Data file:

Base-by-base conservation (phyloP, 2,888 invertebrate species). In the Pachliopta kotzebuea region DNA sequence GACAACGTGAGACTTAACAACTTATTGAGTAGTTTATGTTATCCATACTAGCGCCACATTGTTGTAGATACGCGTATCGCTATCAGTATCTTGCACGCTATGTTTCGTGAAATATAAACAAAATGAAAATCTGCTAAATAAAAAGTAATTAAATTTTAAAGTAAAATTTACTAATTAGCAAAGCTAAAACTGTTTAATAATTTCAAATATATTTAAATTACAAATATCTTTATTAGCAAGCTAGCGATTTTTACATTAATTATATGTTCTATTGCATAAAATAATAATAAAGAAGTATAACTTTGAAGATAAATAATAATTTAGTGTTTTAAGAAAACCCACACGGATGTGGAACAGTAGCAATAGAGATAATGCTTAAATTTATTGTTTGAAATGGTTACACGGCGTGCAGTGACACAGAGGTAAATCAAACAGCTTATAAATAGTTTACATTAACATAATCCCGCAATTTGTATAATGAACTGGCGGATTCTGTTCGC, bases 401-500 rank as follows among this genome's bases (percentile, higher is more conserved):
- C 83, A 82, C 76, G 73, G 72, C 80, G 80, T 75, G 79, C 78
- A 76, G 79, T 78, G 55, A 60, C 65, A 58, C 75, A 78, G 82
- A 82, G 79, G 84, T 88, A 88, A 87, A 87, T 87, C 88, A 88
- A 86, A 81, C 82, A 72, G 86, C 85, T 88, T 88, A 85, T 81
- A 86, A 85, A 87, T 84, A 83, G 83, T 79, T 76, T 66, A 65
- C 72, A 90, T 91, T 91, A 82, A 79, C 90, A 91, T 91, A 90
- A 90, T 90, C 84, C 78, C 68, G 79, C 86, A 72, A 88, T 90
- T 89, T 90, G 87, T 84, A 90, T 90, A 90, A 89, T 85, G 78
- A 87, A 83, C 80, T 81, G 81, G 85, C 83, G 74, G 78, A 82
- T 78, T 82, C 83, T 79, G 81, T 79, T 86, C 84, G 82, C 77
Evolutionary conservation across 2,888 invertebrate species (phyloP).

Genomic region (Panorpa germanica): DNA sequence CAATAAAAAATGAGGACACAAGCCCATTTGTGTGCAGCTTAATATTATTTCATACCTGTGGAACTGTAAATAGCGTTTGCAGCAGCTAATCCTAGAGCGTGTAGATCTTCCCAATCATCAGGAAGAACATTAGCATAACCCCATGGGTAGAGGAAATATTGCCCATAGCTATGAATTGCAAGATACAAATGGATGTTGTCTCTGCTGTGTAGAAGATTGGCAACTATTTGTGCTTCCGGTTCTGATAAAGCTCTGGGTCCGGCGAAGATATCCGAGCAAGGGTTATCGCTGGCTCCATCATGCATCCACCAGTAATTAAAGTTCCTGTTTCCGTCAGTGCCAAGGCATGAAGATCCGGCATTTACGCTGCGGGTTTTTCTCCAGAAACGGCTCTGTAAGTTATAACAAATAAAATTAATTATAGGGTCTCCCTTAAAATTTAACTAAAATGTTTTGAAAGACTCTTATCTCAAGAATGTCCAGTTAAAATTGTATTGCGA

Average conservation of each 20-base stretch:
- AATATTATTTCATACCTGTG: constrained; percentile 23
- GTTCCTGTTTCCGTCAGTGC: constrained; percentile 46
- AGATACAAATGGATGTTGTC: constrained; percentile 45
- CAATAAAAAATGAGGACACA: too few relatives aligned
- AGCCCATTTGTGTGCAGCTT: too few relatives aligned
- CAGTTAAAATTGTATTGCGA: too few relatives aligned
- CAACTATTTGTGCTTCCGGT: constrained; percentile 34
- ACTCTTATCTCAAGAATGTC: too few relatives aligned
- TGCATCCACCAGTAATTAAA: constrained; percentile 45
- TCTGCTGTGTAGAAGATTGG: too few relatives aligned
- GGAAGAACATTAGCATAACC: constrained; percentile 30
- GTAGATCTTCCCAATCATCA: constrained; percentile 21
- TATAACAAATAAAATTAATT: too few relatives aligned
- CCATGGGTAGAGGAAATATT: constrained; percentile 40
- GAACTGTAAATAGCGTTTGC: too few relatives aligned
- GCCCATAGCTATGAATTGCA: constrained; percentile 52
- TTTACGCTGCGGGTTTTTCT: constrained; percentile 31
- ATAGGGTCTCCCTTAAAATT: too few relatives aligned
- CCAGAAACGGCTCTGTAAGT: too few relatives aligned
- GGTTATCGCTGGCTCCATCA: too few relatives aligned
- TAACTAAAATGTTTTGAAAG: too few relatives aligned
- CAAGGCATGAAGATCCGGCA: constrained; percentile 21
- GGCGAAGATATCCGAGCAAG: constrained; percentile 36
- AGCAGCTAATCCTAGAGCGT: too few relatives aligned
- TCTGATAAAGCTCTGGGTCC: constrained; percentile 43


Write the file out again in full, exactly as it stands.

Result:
Base-by-base conservation (phyloP, 2,888 invertebrate species). In the Pachliopta kotzebuea region DNA sequence GACAACGTGAGACTTAACAACTTATTGAGTAGTTTATGTTATCCATACTAGCGCCACATTGTTGTAGATACGCGTATCGCTATCAGTATCTTGCACGCTATGTTTCGTGAAATATAAACAAAATGAAAATCTGCTAAATAAAAAGTAATTAAATTTTAAAGTAAAATTTACTAATTAGCAAAGCTAAAACTGTTTAATAATTTCAAATATATTTAAATTACAAATATCTTTATTAGCAAGCTAGCGATTTTTACATTAATTATATGTTCTATTGCATAAAATAATAATAAAGAAGTATAACTTTGAAGATAAATAATAATTTAGTGTTTTAAGAAAACCCACACGGATGTGGAACAGTAGCAATAGAGATAATGCTTAAATTTATTGTTTGAAATGGTTACACGGCGTGCAGTGACACAGAGGTAAATCAAACAGCTTATAAATAGTTTACATTAACATAATCCCGCAATTTGTATAATGAACTGGCGGATTCTGTTCGC, bases 401-500 rank as follows among this genome's bases (percentile, higher is more conserved):
- C 83, A 82, C 76, G 73, G 72, C 80, G 80, T 75, G 79, C 78
- A 76, G 79, T 78, G 55, A 60, C 65, A 58, C 75, A 78, G 82
- A 82, G 79, G 84, T 88, A 88, A 87, A 87, T 87, C 88, A 88
- A 86, A 81, C 82, A 72, G 86, C 85, T 88, T 88, A 85, T 81
- A 86, A 85, A 87, T 84, A 83, G 83, T 79, T 76, T 66, A 65
- C 72, A 90, T 91, T 91, A 82, A 79, C 90, A 91, T 91, A 90
- A 90, T 90, C 84, C 78, C 68, G 79, C 86, A 72, A 88, T 90
- T 89, T 90, G 87, T 84, A 90, T 90, A 90, A 89, T 85, G 78
- A 87, A 83, C 80, T 81, G 81, G 85, C 83, G 74, G 78, A 82
- T 78, T 82, C 83, T 79, G 81, T 79, T 86, C 84, G 82, C 77
Evolutionary conservation across 2,888 invertebrate species (phyloP).

Genomic region (Panorpa germanica): DNA sequence CAATAAAAAATGAGGACACAAGCCCATTTGTGTGCAGCTTAATATTATTTCATACCTGTGGAACTGTAAATAGCGTTTGCAGCAGCTAATCCTAGAGCGTGTAGATCTTCCCAATCATCAGGAAGAACATTAGCATAACCCCATGGGTAGAGGAAATATTGCCCATAGCTATGAATTGCAAGATACAAATGGATGTTGTCTCTGCTGTGTAGAAGATTGGCAACTATTTGTGCTTCCGGTTCTGATAAAGCTCTGGGTCCGGCGAAGATATCCGAGCAAGGGTTATCGCTGGCTCCATCATGCATCCACCAGTAATTAAAGTTCCTGTTTCCGTCAGTGCCAAGGCATGAAGATCCGGCATTTACGCTGCGGGTTTTTCTCCAGAAACGGCTCTGTAAGTTATAACAAATAAAATTAATTATAGGGTCTCCCTTAAAATTTAACTAAAATGTTTTGAAAGACTCTTATCTCAAGAATGTCCAGTTAAAATTGTATTGCGA

Average conservation of each 20-base stretch:
- AATATTATTTCATACCTGTG: constrained; percentile 23
- GTTCCTGTTTCCGTCAGTGC: constrained; percentile 46
- AGATACAAATGGATGTTGTC: constrained; percentile 45
- CAATAAAAAATGAGGACACA: too few relatives aligned
- AGCCCATTTGTGTGCAGCTT: too few relatives aligned
- CAGTTAAAATTGTATTGCGA: too few relatives aligned
- CAACTATTTGTGCTTCCGGT: constrained; percentile 34
- ACTCTTATCTCAAGAATGTC: too few relatives aligned
- TGCATCCACCAGTAATTAAA: constrained; percentile 45
- TCTGCTGTGTAGAAGATTGG: too few relatives aligned
- GGAAGAACATTAGCATAACC: constrained; percentile 30
- GTAGATCTTCCCAATCATCA: constrained; percentile 21
- TATAACAAATAAAATTAATT: too few relatives aligned
- CCATGGGTAGAGGAAATATT: constrained; percentile 40
- GAACTGTAAATAGCGTTTGC: too few relatives aligned
- GCCCATAGCTATGAATTGCA: constrained; percentile 52
- TTTACGCTGCGGGTTTTTCT: constrained; percentile 31
- ATAGGGTCTCCCTTAAAATT: too few relatives aligned
- CCAGAAACGGCTCTGTAAGT: too few relatives aligned
- GGTTATCGCTGGCTCCATCA: too few relatives aligned
- TAACTAAAATGTTTTGAAAG: too few relatives aligned
- CAAGGCATGAAGATCCGGCA: constrained; percentile 21
- GGCGAAGATATCCGAGCAAG: constrained; percentile 36
- AGCAGCTAATCCTAGAGCGT: too few relatives aligned
- TCTGATAAAGCTCTGGGTCC: constrained; percentile 43